“The science is clear,” says infectious disease specialist Brad Spellberg of the Los Angeles Biomedical Research Institute. “Every study that has been done comparing longer versus shorter antibiotic therapy has found shorter therapy just as effective.” A few days of taking antibiotics, it seems, should usually be enough to knock infections on their heels, allowing the patient’s immune system to come in and mop up.

Taking the full course of antibiotics unnecessarily wastes medicine, and more drugs translates to increased evolutionary pressure on the harmless bacteria in our bodies. These “good” bugs can develop drug-resistant genes, which can then transfer to bad bugs.
And the London Guardian reports:
You have been taking antibiotics for a sore throat, but after two days you feel better – except that the tablets make you feel sick. So must you keep taking them? Traditional wisdom is that failing to finish the course allows some bacteria to survive. These will be the hardier ones that can resist the same antibiotic should they meet it again. So for your own good, and that of antibiotic resistance worldwide, you should keep taking the tablets.

But last week, in an article in the Medical Journal of Australia, Professor Gwendolyn Gilbert of the University of Sydney wrote: “There is a common misconception that resistance will emerge if a prescribed antibiotic course is not completed.” She argued that there was minimal risk in stopping antibiotics if the signs and symptoms of a mild infection had resolved.

Professor Chris Del Mar, professor of public health at Bond University in Queensland, agreed, saying that, for most acute chest and urine infections, GPs should tell patients to stop taking the tablets once they feel better. Only for some conditions,
Millions of people also use anti-bacterial soap, but I never heard of anyone getting sick from bacteria that evolved to be resistant to the soap. It is true that some bacteria are resistant to some drugs, but those bacteria have also been found in nature where they never would have been exposed to the drugs.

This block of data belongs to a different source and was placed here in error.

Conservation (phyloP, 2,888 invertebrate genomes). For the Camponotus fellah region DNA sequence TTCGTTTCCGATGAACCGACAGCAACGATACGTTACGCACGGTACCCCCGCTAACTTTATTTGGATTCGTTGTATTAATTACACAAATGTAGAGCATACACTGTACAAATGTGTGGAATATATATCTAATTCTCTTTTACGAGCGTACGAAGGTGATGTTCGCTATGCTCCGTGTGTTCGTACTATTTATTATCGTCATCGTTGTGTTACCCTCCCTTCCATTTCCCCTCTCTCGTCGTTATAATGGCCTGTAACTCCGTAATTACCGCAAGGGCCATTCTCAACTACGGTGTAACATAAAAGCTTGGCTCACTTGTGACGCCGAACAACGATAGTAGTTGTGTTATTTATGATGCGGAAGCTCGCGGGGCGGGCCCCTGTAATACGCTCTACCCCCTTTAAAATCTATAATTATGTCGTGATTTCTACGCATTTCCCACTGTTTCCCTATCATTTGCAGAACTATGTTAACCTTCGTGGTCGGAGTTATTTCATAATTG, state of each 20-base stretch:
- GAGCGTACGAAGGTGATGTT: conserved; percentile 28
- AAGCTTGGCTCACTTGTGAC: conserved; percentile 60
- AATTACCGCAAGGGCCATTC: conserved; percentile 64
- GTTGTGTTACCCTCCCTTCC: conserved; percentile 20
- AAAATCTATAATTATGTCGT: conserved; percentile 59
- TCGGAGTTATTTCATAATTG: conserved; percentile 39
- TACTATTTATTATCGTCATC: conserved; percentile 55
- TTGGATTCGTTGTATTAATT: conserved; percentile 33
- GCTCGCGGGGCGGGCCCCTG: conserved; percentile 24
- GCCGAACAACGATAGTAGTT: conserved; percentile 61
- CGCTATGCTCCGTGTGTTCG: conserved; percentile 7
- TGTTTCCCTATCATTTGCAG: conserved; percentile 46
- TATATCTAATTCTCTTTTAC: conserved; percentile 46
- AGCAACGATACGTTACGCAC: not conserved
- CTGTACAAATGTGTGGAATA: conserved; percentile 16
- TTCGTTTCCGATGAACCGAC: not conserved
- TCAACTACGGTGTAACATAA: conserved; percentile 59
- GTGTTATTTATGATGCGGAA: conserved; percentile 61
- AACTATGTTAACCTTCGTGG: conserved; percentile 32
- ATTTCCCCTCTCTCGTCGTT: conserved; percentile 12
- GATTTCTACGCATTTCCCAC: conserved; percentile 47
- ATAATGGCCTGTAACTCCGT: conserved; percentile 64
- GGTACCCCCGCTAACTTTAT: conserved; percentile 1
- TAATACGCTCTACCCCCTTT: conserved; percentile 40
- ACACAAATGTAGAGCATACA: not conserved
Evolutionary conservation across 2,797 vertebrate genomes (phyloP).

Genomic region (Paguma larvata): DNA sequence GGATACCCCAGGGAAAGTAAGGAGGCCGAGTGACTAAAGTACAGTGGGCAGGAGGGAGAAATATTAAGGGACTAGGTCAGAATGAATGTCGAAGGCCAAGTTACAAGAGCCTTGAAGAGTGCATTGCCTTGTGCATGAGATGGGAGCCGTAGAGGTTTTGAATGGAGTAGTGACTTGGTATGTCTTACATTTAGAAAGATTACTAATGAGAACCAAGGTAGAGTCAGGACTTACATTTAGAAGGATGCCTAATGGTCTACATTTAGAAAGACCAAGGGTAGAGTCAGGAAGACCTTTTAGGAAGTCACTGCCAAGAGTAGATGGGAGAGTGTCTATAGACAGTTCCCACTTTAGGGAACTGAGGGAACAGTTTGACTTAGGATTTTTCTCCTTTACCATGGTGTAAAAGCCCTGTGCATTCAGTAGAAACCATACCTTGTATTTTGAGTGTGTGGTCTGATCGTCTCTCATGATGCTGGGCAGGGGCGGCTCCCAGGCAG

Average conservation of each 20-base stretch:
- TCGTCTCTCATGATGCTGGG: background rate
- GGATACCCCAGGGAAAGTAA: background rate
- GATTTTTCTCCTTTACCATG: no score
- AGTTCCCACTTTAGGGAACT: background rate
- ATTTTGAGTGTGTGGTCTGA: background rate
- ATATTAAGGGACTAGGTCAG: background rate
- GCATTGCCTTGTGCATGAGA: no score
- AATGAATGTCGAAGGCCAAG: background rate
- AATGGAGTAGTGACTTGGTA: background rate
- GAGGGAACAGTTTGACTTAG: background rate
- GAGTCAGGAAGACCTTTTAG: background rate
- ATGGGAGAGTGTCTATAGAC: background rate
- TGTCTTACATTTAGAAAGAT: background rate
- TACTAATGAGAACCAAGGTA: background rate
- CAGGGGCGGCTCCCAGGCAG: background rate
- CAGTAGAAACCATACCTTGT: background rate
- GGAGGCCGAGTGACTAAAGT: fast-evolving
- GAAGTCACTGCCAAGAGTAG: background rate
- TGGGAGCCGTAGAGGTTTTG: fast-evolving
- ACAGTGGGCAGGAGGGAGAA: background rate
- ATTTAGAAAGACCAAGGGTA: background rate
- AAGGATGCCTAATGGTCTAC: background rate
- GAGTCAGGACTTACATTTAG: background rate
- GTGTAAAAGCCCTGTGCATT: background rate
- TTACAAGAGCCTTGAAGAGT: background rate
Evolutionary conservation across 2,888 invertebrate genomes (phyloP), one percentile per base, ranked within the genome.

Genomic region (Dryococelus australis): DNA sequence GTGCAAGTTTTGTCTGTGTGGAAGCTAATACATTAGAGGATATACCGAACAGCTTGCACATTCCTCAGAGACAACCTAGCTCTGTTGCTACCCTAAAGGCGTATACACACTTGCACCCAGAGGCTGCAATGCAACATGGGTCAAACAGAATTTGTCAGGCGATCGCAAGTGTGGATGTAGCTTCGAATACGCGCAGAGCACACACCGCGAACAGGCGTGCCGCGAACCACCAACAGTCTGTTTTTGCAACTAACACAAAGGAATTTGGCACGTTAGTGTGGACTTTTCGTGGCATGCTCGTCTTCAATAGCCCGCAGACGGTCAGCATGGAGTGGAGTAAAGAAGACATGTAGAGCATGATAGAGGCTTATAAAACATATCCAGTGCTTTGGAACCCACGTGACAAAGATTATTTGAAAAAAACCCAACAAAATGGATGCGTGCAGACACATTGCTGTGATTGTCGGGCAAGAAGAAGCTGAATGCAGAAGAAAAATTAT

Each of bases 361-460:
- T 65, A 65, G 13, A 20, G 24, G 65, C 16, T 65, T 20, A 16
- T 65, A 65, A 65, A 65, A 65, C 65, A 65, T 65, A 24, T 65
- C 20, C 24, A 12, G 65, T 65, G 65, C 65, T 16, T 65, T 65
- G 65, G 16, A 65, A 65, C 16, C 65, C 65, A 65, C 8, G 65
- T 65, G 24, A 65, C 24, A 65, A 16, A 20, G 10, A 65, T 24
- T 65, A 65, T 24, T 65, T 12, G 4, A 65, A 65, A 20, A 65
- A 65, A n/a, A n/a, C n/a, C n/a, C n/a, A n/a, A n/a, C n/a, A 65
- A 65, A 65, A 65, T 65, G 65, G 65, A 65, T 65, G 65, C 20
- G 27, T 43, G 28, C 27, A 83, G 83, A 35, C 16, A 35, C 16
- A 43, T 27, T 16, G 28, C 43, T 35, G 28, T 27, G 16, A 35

Speaking of evolution-related myths, a recent poll reported:
YouGov's latest research shows that 41% of Americans think that dinosaurs and humans either 'definitely' (14%) or 'probably' (27%) once lived on the planet at the same time. 43% think that this is either 'definitely' (25%) or 'probably' (18%) not true while 16% aren't sure. In reality the earliest ancestors of humans have only been on the planet for 6 million years, while the last dinosaurs died out 65 million years ago.
There are many knowledgeable scientists who adamantly argue that birds are dinosaurs, and that humans and dinosaurs (birds) coexist today.

Saturday, June 27, 2015

Fear of DNA

Here is a crazy employee lawsuit that won a big award. The employer asked a couple of employees to take a DNA test solely to proved their innocence of some minor vandalism. No one was harmed. But Congress passed a stupid law on the subject, and it became a lawsuit. An ambulance-chasing-type lawyer brags:
Yesterday, in what U.S. District Judge Amy Totenberg dubbed “the case of devious defecators,” jurors awarded $2.25 million dollars to Jack Lowe and Dennis Reynolds for the harm they suffered from having their DNA unlawfully obtained by their employers, Atlas Logistics Retail Services (Atlanta), LLC.